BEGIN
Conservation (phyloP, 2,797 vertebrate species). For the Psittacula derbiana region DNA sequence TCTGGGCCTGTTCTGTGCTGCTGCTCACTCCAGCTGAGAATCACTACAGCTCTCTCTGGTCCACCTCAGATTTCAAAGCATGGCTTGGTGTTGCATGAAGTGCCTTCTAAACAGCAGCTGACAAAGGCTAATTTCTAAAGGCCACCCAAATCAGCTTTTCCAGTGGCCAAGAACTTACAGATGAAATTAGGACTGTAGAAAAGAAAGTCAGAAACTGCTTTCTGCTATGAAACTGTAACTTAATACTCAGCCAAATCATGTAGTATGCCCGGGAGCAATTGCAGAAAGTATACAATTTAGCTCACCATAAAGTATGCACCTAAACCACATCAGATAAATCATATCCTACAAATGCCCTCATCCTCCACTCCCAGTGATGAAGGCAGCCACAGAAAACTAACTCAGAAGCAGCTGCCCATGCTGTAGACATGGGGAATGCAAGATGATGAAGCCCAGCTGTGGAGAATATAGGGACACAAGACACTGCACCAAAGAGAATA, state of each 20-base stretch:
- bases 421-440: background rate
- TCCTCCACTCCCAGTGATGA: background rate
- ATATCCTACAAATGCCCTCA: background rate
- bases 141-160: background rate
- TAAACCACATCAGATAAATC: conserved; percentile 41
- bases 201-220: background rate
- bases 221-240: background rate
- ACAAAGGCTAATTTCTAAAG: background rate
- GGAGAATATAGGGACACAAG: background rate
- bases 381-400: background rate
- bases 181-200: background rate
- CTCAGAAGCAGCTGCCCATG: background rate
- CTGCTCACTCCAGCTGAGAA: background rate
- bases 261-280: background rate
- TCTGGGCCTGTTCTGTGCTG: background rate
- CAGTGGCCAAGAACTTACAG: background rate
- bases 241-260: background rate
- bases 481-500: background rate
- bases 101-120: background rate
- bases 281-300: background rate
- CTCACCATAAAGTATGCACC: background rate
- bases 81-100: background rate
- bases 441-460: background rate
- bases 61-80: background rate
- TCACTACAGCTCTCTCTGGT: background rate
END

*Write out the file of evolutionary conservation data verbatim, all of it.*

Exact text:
Conservation (phyloP, 2,797 vertebrate species). For the Psittacula derbiana region DNA sequence TCTGGGCCTGTTCTGTGCTGCTGCTCACTCCAGCTGAGAATCACTACAGCTCTCTCTGGTCCACCTCAGATTTCAAAGCATGGCTTGGTGTTGCATGAAGTGCCTTCTAAACAGCAGCTGACAAAGGCTAATTTCTAAAGGCCACCCAAATCAGCTTTTCCAGTGGCCAAGAACTTACAGATGAAATTAGGACTGTAGAAAAGAAAGTCAGAAACTGCTTTCTGCTATGAAACTGTAACTTAATACTCAGCCAAATCATGTAGTATGCCCGGGAGCAATTGCAGAAAGTATACAATTTAGCTCACCATAAAGTATGCACCTAAACCACATCAGATAAATCATATCCTACAAATGCCCTCATCCTCCACTCCCAGTGATGAAGGCAGCCACAGAAAACTAACTCAGAAGCAGCTGCCCATGCTGTAGACATGGGGAATGCAAGATGATGAAGCCCAGCTGTGGAGAATATAGGGACACAAGACACTGCACCAAAGAGAATA, state of each 20-base stretch:
- bases 421-440: background rate
- TCCTCCACTCCCAGTGATGA: background rate
- ATATCCTACAAATGCCCTCA: background rate
- bases 141-160: background rate
- TAAACCACATCAGATAAATC: conserved; percentile 41
- bases 201-220: background rate
- bases 221-240: background rate
- ACAAAGGCTAATTTCTAAAG: background rate
- GGAGAATATAGGGACACAAG: background rate
- bases 381-400: background rate
- bases 181-200: background rate
- CTCAGAAGCAGCTGCCCATG: background rate
- CTGCTCACTCCAGCTGAGAA: background rate
- bases 261-280: background rate
- TCTGGGCCTGTTCTGTGCTG: background rate
- CAGTGGCCAAGAACTTACAG: background rate
- bases 241-260: background rate
- bases 481-500: background rate
- bases 101-120: background rate
- bases 281-300: background rate
- CTCACCATAAAGTATGCACC: background rate
- bases 81-100: background rate
- bases 441-460: background rate
- bases 61-80: background rate
- TCACTACAGCTCTCTCTGGT: background rate